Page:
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Owen Tree passed a two-day surprise OSHA inspection cited only for an expired fire extinguisher

By Tamsin Venn

On Monday morning, June 24,Randy Owen, president of OwenTree Service in Attica, Michigan, was in for a surprise. A Michigan OSHA inspector walked in the door of the company and announced he was there for a safety inspection. After two days of investigation, the only citation issued was for an expired fire extinguisher, which Owen replaced by the next day.
“The first day, he went through our records and office and OSHA 300 forms, and then he checked on employee training, talked to some of the employees, saw one our mechanics - we have three fulltime mechanics. He wanted to see two tree crews. Nobody was local, so we gave him addresses, and he went and saw them and inspected their trucks. That took him about an hour on the crews. That was fine.
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“Next day, he wanted to talk to an applicator and see an applicator truck and a tree trimming crew with climbers, and that was about the end of it,” says Owen.
Owen credits passing his surprise inspection with flying colors to several factors. Those include TCIA Accreditation, use of CTSPs (Certified Treecare Safety Professionals), and the communication TCIA provides to help his 70-employee company be safer and more professional.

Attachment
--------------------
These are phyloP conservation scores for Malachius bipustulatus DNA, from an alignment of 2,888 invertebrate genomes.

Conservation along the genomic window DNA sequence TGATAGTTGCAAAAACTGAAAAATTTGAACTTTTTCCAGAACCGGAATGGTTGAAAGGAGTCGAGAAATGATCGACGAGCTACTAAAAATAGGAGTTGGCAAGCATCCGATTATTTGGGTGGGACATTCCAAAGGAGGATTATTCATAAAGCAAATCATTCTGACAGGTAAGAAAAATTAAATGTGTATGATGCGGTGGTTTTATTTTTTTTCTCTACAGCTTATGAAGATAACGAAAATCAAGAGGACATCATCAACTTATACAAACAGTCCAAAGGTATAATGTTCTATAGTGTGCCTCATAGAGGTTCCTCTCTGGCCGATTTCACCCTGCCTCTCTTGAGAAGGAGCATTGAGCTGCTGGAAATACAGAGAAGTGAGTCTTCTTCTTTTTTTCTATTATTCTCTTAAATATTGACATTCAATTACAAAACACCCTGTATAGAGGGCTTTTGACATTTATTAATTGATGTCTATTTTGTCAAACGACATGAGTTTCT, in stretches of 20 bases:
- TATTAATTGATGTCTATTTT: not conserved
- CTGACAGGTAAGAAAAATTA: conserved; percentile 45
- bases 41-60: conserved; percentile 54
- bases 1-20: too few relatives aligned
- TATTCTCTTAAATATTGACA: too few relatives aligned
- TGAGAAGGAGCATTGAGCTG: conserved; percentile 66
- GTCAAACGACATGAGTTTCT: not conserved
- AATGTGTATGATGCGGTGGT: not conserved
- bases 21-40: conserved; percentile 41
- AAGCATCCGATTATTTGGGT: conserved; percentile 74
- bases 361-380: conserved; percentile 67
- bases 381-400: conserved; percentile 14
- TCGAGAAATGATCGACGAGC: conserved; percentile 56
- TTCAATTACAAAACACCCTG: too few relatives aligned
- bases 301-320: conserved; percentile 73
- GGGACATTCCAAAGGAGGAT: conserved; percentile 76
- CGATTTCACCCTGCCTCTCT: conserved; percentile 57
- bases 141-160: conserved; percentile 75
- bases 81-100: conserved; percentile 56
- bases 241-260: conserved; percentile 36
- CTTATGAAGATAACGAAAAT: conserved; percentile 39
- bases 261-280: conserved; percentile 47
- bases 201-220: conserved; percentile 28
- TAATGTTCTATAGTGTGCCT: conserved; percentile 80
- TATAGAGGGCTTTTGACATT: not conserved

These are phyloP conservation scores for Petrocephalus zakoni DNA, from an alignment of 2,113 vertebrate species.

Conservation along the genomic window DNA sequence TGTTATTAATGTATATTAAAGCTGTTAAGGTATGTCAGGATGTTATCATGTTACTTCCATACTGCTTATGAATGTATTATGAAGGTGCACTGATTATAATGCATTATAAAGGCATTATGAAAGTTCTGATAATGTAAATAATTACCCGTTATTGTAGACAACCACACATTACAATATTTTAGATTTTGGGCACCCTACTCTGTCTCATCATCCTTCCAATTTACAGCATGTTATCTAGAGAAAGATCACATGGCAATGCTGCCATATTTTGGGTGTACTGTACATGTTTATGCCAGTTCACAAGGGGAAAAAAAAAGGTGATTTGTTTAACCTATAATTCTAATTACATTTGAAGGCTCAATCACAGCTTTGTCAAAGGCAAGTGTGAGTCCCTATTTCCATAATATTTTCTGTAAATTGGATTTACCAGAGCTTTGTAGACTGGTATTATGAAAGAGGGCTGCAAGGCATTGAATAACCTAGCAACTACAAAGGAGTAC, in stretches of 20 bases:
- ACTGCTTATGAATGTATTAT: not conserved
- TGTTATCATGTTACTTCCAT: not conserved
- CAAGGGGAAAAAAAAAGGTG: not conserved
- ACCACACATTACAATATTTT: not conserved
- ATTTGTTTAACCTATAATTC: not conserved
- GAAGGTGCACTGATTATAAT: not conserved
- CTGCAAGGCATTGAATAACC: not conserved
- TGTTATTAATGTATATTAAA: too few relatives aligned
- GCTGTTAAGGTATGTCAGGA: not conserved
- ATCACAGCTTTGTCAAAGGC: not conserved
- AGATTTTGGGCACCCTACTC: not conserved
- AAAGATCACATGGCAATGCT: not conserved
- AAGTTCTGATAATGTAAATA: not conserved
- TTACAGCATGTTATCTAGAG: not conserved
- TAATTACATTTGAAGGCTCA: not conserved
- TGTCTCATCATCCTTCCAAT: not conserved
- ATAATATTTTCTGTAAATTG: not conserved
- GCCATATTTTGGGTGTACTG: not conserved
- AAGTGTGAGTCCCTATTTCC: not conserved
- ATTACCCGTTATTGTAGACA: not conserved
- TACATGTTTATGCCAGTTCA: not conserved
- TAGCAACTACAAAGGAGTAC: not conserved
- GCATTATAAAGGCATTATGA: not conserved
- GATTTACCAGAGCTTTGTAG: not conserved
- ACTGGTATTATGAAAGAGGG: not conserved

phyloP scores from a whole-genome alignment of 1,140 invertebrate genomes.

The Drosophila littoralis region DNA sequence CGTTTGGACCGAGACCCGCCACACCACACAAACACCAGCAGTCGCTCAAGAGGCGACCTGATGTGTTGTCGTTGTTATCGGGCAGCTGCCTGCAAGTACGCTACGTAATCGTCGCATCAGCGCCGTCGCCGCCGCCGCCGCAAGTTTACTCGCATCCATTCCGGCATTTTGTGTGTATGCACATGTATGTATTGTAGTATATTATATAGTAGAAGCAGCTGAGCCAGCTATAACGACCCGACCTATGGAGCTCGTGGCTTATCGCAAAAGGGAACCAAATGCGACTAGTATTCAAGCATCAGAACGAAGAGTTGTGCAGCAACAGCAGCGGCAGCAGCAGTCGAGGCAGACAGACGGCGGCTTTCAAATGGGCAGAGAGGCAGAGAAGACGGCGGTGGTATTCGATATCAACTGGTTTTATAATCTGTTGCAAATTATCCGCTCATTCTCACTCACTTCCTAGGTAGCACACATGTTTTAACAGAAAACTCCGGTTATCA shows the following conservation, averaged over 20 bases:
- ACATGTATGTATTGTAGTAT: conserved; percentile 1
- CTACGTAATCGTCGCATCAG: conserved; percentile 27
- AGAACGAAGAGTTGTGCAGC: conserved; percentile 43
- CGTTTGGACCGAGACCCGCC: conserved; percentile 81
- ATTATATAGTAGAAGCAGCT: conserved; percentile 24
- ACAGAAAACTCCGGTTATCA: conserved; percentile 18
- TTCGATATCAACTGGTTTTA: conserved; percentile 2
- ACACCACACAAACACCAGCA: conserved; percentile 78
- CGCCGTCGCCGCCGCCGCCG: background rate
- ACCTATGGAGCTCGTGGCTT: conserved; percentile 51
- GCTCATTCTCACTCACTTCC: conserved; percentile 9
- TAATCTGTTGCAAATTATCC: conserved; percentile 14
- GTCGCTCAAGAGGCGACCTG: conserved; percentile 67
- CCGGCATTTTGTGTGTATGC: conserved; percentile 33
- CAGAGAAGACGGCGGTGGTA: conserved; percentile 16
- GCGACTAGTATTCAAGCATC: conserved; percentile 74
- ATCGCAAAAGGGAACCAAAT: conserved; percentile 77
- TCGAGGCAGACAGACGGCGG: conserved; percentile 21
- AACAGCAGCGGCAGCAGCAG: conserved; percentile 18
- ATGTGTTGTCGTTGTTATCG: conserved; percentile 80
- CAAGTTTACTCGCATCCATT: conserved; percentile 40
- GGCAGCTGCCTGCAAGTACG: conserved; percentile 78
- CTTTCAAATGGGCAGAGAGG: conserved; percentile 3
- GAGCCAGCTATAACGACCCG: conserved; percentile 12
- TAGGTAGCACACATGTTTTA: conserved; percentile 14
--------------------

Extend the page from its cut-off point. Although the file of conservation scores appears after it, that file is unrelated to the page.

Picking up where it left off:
To Owen, safety at his company has always been important. He worked in the field, on utility line clearance, before starting Owen Tree Service.
“Coming out of that background, operationally I understood how the crews work and are efficient, and to me safety is an important thing. Are we perfect? No, but we try awfully hard, and we still have to be productive.”
One key operational tool is granting his crews a right of refusal to do a job they have been assigned.
“They can leave the site, they’re not questioned, they’re not intimidated, and we try to find out why they felt uncomfortable - if the job was hazardous, beyond their skill levels. I had a crew last week, they wanted off the job. We took them out and put in another crew. We don’t question the men on that. That’s unusual for a company to do,” says Owen.
Another key tool is the “near miss” Monday meeting, a safety discussion on what went wrong (or right) in the field the week before.
“The reality is you’re going to have the near misses in every job, but you don’t want to call them that. I can have my top guy make a mistake, and he’ll actually talk about it… that took three or four months to get the crew to do that, and that’s a major step. Now I think they share that among themselves. ‘Oh that’s a good one for Monday morning,’ they’ll say. I think they’re embarrassed about it, but at least they’re sharing it. Then people don’t make the same mistake twice.”
Another tool that helped make him “OSHA ready,” according to Owen, was a session, “Safety as a Profit Center,” he attended at TCI EXPO.
“I understood what they were saying. I took that to heart and we implemented the suggestions. Safety glasses, hearing protection - saves you in insurance. Our company makes safety gear readily available including poison ivy wipes on the counter,” he says. He also went through the TCIA Accreditation process. “We did all the things that were necessary, we just didn’t have it documented, so it wasn’t all that hard to get in order,” says Owen.